Current starting wage is $15.15/hour plus $1.00 per hour perfect attendance incentive! Wage scale extends to $22.10 per hour We believe that our success is founded on the strength of our team. As such, we place a great deal of emphasis on attracting, developing and retaining good people, and consider every one of our employees to be a highly-valued member of the HyLife family. To that end, we are committed to providing a working environment that not only fosters personal growth, but also recognizes our employees’ contributions towards the common goal of our company’s success because of this HyLife has been recognized as a Platinum Member of Canada’s Best-Managed Companies. If you have the qualifications and the passion to meet this challenge then we would like to explore your potential. Please apply online at http://hylife.com/current-opportunities/ or email to firstname.lastname@example.org or mail to PO Box 10,000, 623 Main St E, Neepawa, MB R0J 1H0. We thank all applicants, however, only those under consideration will be contacted
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8 Rivers Banner Septemer 10, 2021
New public health orders effect as of Sept. third Indoor mask requirements, proof of vaccination requirements
Submitted Manitoba News Media Services New Manitoba public health orders have made mask use mandatory at indoor public places and set out the circumstances where proof of vaccination will be required, which will enable businesses, services and events to be held without capacity limits or public health restrictions as of Sept. 3, Chief Provincial Public Health Officer Dr. Brent Roussin announced today. “These orders will inform and guide us as we work to avoid the most serious effects of a fourth wave, and address the threat posed by the delta variant,” said Roussin. “By continuing to encourage Manitobans to get vaccinated, and supporting businesses and services as they take the steps to
comply with these orders, we can work together to get through these difficult times.” These orders came into effect at 12:01 a.m. on Friday, Sept. 3, with some exceptions to provide a short grace period for some sectors. These new orders include reducing the maximum number of people allowed at outdoor gatherings to 500, down from the current limit of 1,500. This will take effect on Sept. 7 and includes summer fairs and festivals. Fairs and festivals will be allowed to operate above that limit, subject to protocols approved by public health. Museums and galleries will be allowed to open, but will be required to ask for proof of vaccination from visitors to access indoor areas. This will take effect on Sept. 7.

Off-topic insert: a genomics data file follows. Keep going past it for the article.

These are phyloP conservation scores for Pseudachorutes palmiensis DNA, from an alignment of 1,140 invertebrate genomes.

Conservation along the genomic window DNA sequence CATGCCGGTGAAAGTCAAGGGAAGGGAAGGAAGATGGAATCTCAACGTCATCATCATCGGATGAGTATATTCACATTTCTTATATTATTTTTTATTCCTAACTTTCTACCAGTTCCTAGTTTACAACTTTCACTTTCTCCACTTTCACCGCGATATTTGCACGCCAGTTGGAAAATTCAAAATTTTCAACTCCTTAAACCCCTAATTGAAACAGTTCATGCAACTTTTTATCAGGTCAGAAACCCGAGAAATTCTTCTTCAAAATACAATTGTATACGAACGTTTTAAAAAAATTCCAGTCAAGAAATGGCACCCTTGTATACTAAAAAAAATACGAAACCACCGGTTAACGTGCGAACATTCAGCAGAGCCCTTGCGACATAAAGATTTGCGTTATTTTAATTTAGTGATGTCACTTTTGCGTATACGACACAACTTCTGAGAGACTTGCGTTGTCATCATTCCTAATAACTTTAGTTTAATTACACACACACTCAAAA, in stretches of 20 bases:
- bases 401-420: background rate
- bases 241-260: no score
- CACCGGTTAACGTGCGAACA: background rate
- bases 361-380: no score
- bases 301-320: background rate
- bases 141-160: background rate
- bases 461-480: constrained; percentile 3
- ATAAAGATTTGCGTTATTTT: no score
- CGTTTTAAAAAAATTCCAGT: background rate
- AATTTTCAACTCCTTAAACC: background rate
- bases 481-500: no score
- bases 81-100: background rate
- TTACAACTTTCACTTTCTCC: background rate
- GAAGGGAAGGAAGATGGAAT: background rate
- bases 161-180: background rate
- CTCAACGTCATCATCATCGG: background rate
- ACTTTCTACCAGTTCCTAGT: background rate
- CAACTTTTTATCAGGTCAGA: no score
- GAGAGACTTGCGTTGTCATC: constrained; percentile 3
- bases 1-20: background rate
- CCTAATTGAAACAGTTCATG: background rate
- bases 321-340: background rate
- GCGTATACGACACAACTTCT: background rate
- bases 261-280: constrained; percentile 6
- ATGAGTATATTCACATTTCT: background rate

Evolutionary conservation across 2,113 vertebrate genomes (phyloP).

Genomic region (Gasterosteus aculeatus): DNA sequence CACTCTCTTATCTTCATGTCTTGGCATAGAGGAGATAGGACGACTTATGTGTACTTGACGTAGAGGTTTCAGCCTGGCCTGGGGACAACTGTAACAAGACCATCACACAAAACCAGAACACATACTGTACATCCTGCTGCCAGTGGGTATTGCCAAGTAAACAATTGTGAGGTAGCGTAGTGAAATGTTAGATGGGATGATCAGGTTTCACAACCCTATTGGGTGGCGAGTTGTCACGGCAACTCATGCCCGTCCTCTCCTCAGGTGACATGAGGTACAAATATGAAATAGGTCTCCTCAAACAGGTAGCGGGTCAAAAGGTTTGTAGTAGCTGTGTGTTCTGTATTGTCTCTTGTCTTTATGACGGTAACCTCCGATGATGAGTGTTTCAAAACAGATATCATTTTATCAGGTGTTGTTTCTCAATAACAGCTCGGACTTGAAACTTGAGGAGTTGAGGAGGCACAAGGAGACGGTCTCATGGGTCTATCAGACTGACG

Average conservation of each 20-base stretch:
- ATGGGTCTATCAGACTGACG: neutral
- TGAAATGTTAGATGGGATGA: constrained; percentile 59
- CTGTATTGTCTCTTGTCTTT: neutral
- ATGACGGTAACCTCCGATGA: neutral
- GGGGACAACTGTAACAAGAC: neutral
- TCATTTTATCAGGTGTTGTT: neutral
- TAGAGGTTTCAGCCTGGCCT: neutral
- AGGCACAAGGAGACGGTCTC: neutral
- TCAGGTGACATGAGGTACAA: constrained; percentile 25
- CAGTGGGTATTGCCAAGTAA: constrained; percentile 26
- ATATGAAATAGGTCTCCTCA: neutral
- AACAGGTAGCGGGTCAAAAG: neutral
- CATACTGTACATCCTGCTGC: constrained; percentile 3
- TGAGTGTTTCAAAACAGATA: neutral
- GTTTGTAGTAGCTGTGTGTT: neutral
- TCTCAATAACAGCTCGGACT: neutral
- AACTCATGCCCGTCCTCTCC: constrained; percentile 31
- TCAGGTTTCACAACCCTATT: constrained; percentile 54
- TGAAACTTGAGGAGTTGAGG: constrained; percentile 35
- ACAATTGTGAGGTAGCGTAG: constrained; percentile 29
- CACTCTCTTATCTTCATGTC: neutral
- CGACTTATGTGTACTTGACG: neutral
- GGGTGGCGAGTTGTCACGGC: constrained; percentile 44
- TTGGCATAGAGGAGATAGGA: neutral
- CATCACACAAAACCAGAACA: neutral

RiveRs BanneR 529 Second Ave Rivers, MB. R0K 1X0
email@example.com The Rivers Banner serves the communities of:
Rivers Oak River Rapid City Cardale Harding
Bradwardine Forrest Station Alexander Kenton
Wedding receptions held in licensed premises will be subject to the same rules as restaurants and licensed premises, and guests will have to show proof of vaccination. There will be a grace period to Sept. 7 to allow individuals to adjust their plans. Also on Sept. 7, food courts will be required to comply with the same rules as restaurants for dine-in patrons and require proof of vaccination if they choose to open for options other than take-out. As a reminder, the province has developed new requirements for people to show proof of vaccination to participate in certain events and activities. The following changes have been previously announced, and take effect Sept. 3 for all health regions: •indoor and outdoor ticketed sporting events and concerts;
•indoor theatre/dance/symphony events; •restaurants (indoor and patio dining); •nightclubs and all other licensed premises; •casinos, bingo halls and VLT lounges; •movie theatres; •fitness centres, gyms and indoor sporting and recreational facilities (excluding youth recreational sport); and •organized indoor group recreational classes and activities, and indoor recreational business. Children born after Dec. 31, 2009 who are not eligible to be immunized will be able to attend events and activities with a fullyimmunized adult. Roussin notes these public health orders will reduce the need for more stringent public health
restrictions and lockdowns that would otherwise be necessary to combat the COVID-19 fourth wave and protect the province’s hospital and critical care capacities. “We must continue to take steps to encourage people to be fully-immunized before attending higher-risk events, activities and services because we know - and the data is showing us - that when people get vaccinated it helps slow the spread of the virus,” said Roussin. “We must continue to be vigilant and follow the basics, or more drastic restrictions will be needed to keep us all safe.” Roussin thanked the businesses and organizations that have been taking steps to follow public health orders and urged the public to be patient and supportive of these businesses and their employees.